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The value of 'Brand Britain' to British business

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New research independently commissioned by Barclays Corporate Banking shows that products labelled Made in Britain command a considerably higher premium when sold abroad than those with no declared country of origin.

When consumers in eight key export markets see the Union Flag on a product, their inclination to buy increases. This is especially true in new and emerging markets where two thirds of consumers (64%) would be more inclined to purchase a product carrying the Union Flag.

The report’s findings sought to understand the value of 'Brand Britain' for export purposes in comparison to the brand values of Made in England/Wales/Scotland. The research combined ONS export data with a survey of 7,610 individuals in eight key export markets (France, Ireland, Germany, the USA, Brazil, South Africa, China and Qatar) designed to examine the premium they are willing to pay for different goods labelled as Made in Britain/England/Scotland/Wales.

When labelled as Made in England/Scotland/Wales, goods tend to command considerably lower premiums than Made in Britain. The only case where this is not true is for alcoholic beverages where the branding Made in Scotland adds a greater premium than Made in Britain in several countries, particularly in the USA and Ireland. However, this is not replicated in new and emerging markets where alcoholic beverages branded as Made in Britain commanded bigger premiums in China and South Africa.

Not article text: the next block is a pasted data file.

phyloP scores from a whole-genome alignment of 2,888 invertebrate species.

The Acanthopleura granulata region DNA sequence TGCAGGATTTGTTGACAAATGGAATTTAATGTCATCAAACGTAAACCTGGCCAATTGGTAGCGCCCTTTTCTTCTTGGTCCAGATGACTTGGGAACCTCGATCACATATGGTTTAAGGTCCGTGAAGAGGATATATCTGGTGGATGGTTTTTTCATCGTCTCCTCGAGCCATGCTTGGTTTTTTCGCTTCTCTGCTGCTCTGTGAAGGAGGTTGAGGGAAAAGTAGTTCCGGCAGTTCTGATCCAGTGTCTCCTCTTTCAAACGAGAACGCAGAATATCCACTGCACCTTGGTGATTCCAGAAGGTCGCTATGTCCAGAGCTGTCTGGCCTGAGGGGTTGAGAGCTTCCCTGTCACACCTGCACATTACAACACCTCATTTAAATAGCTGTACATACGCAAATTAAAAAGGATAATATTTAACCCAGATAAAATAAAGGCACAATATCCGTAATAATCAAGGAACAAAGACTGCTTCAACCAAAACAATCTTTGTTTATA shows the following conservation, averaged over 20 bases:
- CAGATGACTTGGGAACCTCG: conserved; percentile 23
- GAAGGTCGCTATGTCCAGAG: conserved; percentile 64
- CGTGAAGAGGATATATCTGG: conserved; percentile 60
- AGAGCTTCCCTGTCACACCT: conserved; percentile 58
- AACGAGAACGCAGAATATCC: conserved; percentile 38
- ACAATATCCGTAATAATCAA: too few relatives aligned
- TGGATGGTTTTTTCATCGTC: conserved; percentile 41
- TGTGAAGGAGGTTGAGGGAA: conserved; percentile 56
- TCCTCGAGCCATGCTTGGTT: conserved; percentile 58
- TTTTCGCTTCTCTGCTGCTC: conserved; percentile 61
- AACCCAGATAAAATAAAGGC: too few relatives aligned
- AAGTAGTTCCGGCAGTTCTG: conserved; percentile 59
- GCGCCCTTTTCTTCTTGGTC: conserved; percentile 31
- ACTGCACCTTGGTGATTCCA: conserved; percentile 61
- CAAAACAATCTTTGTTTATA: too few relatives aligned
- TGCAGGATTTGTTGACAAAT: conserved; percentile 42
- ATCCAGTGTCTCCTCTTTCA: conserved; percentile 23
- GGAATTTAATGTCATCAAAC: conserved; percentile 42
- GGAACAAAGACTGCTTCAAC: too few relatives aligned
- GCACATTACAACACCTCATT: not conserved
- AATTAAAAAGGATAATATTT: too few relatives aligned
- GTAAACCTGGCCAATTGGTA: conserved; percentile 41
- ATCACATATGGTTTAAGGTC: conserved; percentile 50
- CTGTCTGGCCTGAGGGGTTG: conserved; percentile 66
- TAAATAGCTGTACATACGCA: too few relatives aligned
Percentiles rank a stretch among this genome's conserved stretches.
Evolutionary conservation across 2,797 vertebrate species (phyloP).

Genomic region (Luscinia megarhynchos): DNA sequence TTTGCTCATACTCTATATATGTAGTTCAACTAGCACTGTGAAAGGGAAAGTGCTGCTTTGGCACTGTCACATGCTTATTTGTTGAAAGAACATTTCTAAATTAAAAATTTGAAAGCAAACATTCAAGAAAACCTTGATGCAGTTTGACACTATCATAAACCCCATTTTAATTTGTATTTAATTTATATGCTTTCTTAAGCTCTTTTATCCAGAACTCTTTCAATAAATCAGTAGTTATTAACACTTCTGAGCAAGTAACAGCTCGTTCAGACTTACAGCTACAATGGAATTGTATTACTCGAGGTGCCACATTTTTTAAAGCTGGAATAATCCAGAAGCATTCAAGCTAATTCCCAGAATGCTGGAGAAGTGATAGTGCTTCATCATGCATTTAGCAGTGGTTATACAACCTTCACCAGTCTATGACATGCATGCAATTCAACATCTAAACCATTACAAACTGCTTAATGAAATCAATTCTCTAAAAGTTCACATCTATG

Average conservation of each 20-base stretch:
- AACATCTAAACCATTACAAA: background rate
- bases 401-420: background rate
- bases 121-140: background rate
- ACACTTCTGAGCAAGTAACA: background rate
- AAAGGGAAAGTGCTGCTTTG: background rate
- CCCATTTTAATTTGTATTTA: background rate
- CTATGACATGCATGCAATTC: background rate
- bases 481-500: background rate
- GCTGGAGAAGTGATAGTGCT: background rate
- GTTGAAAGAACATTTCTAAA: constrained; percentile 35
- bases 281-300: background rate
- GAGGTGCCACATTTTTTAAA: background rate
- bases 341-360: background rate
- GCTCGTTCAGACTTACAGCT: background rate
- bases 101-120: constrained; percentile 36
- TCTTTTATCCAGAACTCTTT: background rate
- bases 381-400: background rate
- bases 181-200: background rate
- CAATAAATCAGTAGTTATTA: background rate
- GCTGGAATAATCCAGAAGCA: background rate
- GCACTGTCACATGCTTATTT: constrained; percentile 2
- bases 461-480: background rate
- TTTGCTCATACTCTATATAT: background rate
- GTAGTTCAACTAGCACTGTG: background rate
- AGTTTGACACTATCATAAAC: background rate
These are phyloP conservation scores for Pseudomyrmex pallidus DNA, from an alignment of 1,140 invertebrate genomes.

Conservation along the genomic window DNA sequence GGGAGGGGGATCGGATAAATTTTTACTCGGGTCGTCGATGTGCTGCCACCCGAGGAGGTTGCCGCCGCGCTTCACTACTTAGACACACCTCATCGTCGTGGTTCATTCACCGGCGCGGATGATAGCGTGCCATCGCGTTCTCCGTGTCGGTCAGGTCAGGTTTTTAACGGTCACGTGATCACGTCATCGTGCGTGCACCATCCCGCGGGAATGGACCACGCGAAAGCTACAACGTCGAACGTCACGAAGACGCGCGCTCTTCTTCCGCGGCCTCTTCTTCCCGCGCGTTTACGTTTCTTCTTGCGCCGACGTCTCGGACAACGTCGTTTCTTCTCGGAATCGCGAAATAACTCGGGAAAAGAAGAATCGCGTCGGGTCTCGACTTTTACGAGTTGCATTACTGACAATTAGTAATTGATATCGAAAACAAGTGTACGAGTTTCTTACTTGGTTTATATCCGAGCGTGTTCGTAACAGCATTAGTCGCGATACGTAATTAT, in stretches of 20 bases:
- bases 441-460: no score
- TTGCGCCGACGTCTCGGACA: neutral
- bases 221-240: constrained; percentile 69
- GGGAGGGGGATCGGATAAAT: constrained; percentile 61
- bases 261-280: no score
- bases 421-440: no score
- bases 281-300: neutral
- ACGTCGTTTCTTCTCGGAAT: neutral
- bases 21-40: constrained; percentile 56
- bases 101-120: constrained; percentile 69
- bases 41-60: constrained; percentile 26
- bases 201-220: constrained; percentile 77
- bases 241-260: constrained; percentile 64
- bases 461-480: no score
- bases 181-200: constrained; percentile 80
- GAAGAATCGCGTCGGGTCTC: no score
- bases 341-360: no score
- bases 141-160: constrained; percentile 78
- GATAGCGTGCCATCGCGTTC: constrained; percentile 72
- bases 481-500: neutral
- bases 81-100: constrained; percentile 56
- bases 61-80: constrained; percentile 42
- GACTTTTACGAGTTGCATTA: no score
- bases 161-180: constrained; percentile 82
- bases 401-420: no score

The research, which examined product categories including food, drink, fashion, precision tools and automotives, found that:

Rather than focusing on seemingly saturated developed markets, exporters should seriously consider looking further afield as there are bigger premiums to be had when products are marketed as Made in Britain.
Rebecca McNeil, Head of Business Lending at Barclays Corporate Banking
  • There is a stronger preference for British branded products in new and emerging markets than in developed markets. Across all product categories, the 'willingness to pay' gap between developed, and new and emerging markets is 4.5 percentage points.
  • 31% of customers in new and emerging markets have knowingly paid a premium for products from Great Britain. The same figure for developed economies is just 14%.
  • The label Made in Britain triggers a willingness to pay up to 7% more among customers in new and emerging markets than for products without a declared country of origin.
  • At least 50% of respondents in all countries perceived the quality of British goods to be "good" or "very good". Scottish, English and Welsh products were also perceived positively, but often not to the same extent.

The report estimates that of the up to £2.1bn premium gain in the eight markets surveyed by labelling goods ‘Made in Britain’, the highest gains, in the order of £0.8 billion, would be obtained for exports to the USA, the market to which the UK exports the most in absolute terms, followed closely by £0.7 billion to China, a country to which UK exports have accelerated rapidly over the last decade.

Across a basket of goods, the additional average gain per transaction for products marketed as ‘Made in Britain’ are highest for food in Qatar (£0.46), for alcoholic beverages in the USA (£0.42), for fashion in Qatar (£1.26), for precision tools the USA (£0.55) and for automotives in South Africa (£1,004).

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